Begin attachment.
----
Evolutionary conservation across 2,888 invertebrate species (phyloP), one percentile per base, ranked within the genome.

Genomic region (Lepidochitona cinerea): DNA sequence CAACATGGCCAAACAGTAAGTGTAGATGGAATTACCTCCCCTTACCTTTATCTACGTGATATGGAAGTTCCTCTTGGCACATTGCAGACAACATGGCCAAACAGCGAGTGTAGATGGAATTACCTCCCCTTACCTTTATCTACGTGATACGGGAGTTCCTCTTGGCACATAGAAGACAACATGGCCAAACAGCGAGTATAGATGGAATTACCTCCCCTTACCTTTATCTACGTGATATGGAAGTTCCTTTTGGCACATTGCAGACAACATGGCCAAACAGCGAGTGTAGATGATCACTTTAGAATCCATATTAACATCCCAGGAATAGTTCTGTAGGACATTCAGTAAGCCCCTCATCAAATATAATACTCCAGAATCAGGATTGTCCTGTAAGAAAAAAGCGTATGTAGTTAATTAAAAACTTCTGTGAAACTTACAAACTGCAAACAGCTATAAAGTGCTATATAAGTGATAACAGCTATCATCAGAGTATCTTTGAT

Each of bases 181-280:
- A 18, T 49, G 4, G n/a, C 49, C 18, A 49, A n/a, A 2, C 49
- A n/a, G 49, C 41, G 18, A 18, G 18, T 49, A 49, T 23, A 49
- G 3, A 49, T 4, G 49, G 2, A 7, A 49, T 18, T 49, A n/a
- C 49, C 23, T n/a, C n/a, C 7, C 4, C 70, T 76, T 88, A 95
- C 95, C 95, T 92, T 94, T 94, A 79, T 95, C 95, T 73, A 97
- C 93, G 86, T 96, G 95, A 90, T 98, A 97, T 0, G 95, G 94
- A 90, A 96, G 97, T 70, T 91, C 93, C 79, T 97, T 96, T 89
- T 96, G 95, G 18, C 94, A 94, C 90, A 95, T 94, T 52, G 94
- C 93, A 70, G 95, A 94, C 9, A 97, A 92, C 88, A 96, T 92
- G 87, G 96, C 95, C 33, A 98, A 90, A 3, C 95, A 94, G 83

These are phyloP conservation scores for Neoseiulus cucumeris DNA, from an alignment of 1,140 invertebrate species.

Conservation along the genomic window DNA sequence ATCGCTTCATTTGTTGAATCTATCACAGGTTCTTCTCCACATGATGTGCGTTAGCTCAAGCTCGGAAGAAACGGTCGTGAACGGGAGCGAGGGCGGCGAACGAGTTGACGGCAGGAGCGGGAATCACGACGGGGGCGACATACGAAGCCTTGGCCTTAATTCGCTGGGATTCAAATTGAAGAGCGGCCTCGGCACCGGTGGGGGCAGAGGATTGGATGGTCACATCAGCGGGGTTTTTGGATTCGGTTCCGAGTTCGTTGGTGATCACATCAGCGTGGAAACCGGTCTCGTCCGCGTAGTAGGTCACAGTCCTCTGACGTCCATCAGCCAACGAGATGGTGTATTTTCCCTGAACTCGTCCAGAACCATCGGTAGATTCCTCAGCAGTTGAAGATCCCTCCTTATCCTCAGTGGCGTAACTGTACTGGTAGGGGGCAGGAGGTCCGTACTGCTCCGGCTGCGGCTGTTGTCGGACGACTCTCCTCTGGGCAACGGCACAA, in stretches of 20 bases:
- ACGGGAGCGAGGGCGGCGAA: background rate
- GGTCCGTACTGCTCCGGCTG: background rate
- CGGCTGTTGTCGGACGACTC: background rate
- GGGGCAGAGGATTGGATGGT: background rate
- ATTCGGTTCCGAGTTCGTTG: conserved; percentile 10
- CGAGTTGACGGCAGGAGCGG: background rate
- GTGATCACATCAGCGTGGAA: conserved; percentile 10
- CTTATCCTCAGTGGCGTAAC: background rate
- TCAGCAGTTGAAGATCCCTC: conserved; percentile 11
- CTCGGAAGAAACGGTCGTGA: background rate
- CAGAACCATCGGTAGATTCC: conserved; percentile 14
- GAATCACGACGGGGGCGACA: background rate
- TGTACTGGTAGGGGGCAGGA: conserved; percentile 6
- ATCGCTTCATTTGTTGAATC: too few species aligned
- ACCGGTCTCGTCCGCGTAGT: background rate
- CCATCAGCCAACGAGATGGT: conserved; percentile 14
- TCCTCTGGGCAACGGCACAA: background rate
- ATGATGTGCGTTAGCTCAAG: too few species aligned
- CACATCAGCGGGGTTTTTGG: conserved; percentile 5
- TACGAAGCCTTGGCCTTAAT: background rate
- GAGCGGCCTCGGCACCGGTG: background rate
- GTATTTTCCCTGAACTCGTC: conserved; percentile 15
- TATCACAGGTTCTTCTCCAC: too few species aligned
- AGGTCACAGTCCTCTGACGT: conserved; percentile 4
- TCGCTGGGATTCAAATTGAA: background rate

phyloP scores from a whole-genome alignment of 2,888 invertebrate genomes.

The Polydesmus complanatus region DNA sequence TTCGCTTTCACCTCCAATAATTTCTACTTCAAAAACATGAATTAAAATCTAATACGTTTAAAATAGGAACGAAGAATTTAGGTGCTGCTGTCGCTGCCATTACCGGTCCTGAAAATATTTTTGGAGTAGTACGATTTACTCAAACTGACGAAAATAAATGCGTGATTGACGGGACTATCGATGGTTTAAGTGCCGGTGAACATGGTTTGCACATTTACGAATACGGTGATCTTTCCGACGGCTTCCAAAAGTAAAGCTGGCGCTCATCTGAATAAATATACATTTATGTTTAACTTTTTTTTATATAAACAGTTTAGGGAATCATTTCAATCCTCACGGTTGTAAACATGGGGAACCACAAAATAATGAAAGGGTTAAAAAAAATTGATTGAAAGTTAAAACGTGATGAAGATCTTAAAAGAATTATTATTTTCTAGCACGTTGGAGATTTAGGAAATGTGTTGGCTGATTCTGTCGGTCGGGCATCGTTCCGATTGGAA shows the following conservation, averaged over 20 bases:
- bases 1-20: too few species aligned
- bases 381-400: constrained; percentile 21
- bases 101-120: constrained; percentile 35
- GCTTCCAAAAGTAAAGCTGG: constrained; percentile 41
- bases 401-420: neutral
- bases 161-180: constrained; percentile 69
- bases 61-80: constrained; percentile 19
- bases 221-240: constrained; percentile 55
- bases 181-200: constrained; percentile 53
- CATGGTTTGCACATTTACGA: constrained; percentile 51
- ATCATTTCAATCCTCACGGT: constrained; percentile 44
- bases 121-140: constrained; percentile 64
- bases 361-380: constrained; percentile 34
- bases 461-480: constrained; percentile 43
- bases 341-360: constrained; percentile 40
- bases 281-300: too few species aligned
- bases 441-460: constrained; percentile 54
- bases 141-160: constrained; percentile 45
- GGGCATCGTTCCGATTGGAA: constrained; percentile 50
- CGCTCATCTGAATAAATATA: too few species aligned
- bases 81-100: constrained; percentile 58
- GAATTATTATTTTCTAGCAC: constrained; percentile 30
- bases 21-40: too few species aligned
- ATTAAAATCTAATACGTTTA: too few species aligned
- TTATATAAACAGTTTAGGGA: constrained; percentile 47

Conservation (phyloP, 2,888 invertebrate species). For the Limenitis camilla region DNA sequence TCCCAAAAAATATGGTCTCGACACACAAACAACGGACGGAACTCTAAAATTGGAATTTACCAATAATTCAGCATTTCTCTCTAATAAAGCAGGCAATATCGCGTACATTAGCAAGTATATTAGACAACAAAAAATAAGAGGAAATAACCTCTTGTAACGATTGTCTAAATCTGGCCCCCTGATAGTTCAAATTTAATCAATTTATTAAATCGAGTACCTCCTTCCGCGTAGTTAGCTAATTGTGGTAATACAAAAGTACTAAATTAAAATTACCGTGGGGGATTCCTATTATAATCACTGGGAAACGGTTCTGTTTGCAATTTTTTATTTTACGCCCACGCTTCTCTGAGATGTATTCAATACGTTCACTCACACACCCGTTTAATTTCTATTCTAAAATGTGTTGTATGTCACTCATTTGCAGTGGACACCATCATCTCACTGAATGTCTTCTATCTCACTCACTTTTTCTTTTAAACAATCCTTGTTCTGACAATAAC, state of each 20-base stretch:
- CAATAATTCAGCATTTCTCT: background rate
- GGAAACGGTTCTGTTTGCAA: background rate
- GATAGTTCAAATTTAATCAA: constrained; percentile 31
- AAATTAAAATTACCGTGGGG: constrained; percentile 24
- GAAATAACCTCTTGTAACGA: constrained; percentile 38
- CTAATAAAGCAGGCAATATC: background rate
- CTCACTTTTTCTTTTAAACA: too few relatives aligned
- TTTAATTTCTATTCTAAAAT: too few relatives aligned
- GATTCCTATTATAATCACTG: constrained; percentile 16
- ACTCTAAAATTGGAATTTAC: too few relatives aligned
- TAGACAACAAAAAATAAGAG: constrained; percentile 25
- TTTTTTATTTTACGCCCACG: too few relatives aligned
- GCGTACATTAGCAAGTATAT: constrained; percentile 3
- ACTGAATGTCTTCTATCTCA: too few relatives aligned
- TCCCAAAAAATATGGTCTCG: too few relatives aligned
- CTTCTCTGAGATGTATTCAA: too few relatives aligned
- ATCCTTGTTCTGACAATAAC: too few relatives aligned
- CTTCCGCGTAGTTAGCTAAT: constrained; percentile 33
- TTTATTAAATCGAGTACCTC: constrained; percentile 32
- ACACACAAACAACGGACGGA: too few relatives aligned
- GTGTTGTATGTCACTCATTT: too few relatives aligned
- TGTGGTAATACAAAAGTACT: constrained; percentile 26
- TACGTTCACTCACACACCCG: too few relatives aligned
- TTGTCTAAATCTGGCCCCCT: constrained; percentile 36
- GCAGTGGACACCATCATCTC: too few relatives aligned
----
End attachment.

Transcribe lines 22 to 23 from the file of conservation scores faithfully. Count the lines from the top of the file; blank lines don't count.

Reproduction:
- GTGATCACATCAGCGTGGAA: conserved; percentile 10
- CTTATCCTCAGTGGCGTAAC: background rate